< <  

Wednesday, January 19, 2022

  > >

1 Samuel 17:32-33, 37, 40-51
Psalm 144:1-2, 9-10
Mark 3:1-6

View Readings
Similar Reflections

war-trained fingers (see ps 144:1)

“David selected five smooth stones from the wadi and put them in the pocket of his shepherd’s bag.” —1 Samuel 17:40

When David went into battle, he carried five “smooth stones” in his shepherd’s bag. When facing the giant in battle, “David put his hand into the bag and took out a stone” (1 Sm 17:49). The giant seemingly had greater weapons, more experience in battle, and was a formidable enemy, ready to kill David with his might. Yet David used the stone and his war-trained fingers and hands to defeat the powerful foe (1 Sm 17:49ff).

My rosary pouch contains a rosary which has 59 “smooth stones” or beads. Many of us carry similar rosary pouches. When I enter into spiritual battle each morning, I place my hand into my rosary pouch just as David put his hand into his shepherd’s bag (1 Sm 17:49). Then I pull out the 59 “smooth stones” and slide the “stones” between my fingers as I pray the rosary. “Blessed be the Lord, my Rock, Who trains my hands for battle, my fingers for war” (Ps 144:1).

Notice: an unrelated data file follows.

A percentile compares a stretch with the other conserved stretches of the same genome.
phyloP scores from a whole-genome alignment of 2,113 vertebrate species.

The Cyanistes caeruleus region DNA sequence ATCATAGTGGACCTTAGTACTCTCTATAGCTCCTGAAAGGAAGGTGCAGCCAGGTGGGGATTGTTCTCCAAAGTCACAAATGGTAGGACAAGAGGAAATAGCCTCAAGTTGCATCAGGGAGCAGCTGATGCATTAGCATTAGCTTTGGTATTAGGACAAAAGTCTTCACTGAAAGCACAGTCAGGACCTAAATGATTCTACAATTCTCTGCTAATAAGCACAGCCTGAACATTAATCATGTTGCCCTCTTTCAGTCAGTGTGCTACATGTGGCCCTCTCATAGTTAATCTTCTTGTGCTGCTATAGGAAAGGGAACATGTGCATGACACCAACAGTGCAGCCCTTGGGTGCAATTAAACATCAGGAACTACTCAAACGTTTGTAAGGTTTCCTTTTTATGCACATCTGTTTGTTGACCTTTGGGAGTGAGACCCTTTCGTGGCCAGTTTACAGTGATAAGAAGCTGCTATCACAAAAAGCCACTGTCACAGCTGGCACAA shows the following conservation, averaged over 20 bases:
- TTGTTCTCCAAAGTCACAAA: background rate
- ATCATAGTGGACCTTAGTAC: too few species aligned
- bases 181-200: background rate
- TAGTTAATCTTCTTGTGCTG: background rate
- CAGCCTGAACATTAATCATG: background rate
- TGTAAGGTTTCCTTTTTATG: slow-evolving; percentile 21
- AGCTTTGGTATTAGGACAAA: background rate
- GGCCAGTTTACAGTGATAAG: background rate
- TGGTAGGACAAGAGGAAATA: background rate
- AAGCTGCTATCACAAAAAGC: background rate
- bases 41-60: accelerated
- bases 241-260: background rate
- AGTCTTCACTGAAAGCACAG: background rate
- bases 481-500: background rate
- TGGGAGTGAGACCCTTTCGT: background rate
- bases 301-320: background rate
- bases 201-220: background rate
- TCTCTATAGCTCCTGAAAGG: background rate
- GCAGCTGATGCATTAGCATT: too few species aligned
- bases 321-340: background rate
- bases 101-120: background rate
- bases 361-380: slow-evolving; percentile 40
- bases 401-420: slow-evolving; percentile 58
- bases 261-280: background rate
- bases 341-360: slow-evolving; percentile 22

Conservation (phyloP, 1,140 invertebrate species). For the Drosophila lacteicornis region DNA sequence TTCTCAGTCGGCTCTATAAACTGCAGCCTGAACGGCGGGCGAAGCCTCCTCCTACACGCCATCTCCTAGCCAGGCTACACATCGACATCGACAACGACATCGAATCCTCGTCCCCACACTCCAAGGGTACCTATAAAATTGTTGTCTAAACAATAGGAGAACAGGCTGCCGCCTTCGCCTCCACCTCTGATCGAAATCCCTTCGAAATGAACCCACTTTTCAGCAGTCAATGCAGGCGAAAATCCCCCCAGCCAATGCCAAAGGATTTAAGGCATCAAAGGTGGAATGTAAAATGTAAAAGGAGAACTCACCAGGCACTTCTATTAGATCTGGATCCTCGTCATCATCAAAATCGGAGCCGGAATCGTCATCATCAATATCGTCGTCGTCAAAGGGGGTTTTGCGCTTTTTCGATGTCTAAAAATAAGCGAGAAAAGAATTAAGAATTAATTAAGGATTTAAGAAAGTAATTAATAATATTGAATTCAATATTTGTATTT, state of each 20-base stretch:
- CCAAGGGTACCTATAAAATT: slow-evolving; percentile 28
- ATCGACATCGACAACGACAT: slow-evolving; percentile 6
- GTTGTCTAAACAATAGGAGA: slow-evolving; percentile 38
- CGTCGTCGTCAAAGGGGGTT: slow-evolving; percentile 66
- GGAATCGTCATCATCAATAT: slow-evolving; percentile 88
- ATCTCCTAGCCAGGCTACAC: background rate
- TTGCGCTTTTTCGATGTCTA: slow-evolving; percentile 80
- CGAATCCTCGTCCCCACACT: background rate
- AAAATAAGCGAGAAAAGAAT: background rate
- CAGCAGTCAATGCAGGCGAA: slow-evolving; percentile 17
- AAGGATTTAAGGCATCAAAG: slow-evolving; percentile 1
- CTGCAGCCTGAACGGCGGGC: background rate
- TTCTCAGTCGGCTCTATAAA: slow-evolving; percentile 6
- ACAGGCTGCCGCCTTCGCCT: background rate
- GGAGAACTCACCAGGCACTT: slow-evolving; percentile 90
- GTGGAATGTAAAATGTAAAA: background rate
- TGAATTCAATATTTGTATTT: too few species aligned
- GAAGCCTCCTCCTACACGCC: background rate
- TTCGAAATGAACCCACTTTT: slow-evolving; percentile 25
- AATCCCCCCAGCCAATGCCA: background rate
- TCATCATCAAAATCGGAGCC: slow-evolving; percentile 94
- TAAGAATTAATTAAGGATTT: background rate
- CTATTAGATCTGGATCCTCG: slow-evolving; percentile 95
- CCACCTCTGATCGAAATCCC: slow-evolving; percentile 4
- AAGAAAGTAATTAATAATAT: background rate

Although the giants we face are well-funded, powerful, and hurling venomous words at us, we are like David in that we confidently pray the rosary against the foes who assail us and the Church. We claim the Biblical promise that “no weapon fashioned against [us] shall prevail” (Is 54:17). We take out our rosaries, take on the battle, and do not allow evil to be unopposed. Though the sight of our meekness in praying the rosary against powerful enemies may seem ridiculous to the world, it is the forces of evil who will ultimately tremble and fall. Fight the good fight with the weapons of God (Eph 6:10-17).

Prayer:  Father, in You will I trust without fear (Ps 62:9).

Promise:  “It is not by sword or spear that the Lord saves. For the battle is the Lord’s.” —1 Sm 17:47

Praise:  Inspired by watching podcasts about the Church’s teaching, Jack, a bodybuilder, converted to the Catholic faith.

Reference:  (This teaching was submitted by a member of our editorial team.)

Rescript:  "In accord with the Code of Canon Law, I hereby grant the Nihil Obstat for the publication One Bread, One Body covering the time period from December 01/2021 through January 31, 2022 Reverend Steve J. Angi, Chancellor, Vicar General, Archdiocese of Cincinnati, Cincinnati, Ohio May 5, 2021"

The Nihil Obstat ("Permission to Publish") is a declaration that a book or pamphlet is considered to be free of doctrinal or moral error. It is not implied that those who have granted the Nihil Obstat agree with the contents, opinions, or statements expressed.